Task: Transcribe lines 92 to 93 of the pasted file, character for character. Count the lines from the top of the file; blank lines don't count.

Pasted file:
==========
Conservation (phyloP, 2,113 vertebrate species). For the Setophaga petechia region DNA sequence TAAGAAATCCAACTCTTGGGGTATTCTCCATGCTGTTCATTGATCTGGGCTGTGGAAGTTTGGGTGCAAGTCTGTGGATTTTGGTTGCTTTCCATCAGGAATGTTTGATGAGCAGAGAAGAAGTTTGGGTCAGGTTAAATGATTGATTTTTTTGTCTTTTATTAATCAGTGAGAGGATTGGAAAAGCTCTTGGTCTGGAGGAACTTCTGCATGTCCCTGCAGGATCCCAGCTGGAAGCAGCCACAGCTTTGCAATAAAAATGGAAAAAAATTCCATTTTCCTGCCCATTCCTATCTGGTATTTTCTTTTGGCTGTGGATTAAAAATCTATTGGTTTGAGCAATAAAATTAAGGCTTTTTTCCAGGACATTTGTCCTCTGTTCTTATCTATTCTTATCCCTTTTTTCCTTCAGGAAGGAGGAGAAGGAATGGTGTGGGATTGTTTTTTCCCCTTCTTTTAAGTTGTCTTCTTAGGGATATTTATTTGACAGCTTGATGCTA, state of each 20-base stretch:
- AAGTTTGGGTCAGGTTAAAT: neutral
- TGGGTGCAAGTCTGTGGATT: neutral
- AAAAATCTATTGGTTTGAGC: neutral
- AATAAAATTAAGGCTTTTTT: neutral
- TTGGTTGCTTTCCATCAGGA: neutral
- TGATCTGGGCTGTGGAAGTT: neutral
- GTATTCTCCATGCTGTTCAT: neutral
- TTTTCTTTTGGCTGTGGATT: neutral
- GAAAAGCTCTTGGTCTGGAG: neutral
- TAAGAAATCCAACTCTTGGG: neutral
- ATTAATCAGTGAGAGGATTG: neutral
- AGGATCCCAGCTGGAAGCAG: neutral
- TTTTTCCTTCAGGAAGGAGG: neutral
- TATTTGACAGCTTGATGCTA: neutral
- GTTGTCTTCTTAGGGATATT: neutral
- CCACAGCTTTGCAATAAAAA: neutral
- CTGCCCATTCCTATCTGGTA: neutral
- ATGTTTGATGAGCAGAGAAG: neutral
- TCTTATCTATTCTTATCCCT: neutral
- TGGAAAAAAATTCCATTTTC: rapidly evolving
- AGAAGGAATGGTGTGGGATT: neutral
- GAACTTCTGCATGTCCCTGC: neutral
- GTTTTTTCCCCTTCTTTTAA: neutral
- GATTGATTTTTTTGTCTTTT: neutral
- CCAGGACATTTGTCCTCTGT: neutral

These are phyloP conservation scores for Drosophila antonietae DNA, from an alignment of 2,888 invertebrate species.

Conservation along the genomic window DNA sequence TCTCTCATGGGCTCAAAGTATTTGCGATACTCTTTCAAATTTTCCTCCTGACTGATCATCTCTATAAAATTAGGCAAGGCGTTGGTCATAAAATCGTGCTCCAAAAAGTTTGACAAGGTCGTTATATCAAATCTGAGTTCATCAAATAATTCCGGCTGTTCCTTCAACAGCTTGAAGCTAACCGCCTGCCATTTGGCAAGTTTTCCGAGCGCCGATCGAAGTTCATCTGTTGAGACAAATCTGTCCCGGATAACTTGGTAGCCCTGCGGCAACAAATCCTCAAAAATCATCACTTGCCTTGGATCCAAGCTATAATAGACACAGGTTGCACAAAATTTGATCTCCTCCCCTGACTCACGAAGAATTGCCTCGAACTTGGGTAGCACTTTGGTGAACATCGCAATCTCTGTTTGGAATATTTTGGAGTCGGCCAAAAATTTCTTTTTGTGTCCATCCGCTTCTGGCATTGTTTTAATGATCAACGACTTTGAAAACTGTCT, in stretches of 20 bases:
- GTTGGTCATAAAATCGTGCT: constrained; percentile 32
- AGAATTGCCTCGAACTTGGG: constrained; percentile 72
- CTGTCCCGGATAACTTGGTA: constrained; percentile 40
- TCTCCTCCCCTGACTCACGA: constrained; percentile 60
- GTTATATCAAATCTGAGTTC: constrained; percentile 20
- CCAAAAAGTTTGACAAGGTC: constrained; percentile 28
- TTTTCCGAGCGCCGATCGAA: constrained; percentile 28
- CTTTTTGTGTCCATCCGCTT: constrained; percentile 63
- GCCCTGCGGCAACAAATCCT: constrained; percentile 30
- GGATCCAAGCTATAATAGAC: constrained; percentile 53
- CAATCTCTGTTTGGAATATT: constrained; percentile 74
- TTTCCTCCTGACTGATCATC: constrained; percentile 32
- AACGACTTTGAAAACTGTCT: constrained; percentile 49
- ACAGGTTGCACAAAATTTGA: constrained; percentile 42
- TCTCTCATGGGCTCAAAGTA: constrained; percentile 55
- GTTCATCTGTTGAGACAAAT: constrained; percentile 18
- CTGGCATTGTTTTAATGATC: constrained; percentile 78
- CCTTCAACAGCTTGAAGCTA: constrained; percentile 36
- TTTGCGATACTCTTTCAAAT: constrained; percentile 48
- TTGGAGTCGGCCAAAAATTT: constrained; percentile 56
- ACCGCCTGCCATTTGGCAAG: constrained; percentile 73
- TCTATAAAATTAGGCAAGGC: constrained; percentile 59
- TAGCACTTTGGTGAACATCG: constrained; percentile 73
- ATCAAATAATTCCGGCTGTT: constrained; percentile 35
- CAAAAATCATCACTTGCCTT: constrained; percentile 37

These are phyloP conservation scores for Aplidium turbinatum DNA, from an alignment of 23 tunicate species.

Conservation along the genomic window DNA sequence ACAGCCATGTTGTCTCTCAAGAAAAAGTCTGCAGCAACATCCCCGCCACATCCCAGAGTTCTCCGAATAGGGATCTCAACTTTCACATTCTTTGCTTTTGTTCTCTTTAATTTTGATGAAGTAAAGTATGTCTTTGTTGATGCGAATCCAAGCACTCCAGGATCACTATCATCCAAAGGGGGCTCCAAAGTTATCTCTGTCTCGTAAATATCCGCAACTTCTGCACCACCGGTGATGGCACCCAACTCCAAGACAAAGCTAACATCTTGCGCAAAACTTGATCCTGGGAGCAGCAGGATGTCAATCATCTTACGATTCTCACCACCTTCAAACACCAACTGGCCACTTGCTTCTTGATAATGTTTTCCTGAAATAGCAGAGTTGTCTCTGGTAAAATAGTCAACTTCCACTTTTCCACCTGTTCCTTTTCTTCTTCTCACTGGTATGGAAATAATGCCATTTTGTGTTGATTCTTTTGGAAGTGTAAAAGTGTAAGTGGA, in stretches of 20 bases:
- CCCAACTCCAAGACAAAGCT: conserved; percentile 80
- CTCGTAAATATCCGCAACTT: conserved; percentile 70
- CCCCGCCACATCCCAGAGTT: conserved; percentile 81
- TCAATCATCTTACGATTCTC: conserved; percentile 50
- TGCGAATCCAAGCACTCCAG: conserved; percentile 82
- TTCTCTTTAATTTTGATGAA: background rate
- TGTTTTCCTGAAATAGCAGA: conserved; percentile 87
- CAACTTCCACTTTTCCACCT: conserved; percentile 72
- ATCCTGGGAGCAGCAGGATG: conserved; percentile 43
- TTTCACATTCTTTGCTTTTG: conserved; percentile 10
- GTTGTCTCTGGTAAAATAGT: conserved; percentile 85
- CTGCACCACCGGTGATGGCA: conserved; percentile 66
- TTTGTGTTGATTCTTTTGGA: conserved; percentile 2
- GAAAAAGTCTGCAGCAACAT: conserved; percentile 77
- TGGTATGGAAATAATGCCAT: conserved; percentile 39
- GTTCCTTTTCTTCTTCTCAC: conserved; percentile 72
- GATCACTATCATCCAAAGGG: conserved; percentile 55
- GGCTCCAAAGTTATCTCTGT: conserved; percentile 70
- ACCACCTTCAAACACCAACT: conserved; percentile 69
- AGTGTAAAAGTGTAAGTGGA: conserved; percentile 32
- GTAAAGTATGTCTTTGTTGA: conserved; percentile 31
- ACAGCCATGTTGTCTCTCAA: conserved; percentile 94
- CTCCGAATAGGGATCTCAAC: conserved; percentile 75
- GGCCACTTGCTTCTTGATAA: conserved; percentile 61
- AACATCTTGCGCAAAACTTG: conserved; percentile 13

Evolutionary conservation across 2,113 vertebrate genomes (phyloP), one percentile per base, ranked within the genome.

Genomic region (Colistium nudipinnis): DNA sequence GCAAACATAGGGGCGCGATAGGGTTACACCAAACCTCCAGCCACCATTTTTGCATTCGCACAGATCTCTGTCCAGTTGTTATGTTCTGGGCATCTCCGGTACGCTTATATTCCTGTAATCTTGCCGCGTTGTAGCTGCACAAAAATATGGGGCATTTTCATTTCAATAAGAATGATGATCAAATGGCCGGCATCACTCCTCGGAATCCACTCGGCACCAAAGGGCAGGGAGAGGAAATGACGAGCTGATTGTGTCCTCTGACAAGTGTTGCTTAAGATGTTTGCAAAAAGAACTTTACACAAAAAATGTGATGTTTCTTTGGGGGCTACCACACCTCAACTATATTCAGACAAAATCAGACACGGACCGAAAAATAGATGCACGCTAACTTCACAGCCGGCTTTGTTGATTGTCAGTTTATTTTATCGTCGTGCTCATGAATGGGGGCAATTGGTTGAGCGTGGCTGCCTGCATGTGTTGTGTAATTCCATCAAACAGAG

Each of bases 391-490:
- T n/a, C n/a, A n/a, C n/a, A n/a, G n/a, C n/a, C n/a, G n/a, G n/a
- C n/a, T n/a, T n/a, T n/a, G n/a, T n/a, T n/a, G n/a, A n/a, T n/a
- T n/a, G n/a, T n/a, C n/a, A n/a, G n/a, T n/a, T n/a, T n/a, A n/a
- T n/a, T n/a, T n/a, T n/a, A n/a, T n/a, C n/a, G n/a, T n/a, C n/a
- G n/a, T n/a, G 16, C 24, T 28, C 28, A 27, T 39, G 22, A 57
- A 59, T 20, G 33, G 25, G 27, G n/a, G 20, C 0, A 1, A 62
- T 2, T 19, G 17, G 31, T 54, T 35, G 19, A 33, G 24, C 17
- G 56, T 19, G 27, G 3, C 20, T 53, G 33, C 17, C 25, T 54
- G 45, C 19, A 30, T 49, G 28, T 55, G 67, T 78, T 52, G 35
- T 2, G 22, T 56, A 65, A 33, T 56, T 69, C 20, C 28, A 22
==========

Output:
- G 45, C 19, A 30, T 49, G 28, T 55, G 67, T 78, T 52, G 35
- T 2, G 22, T 56, A 65, A 33, T 56, T 69, C 20, C 28, A 22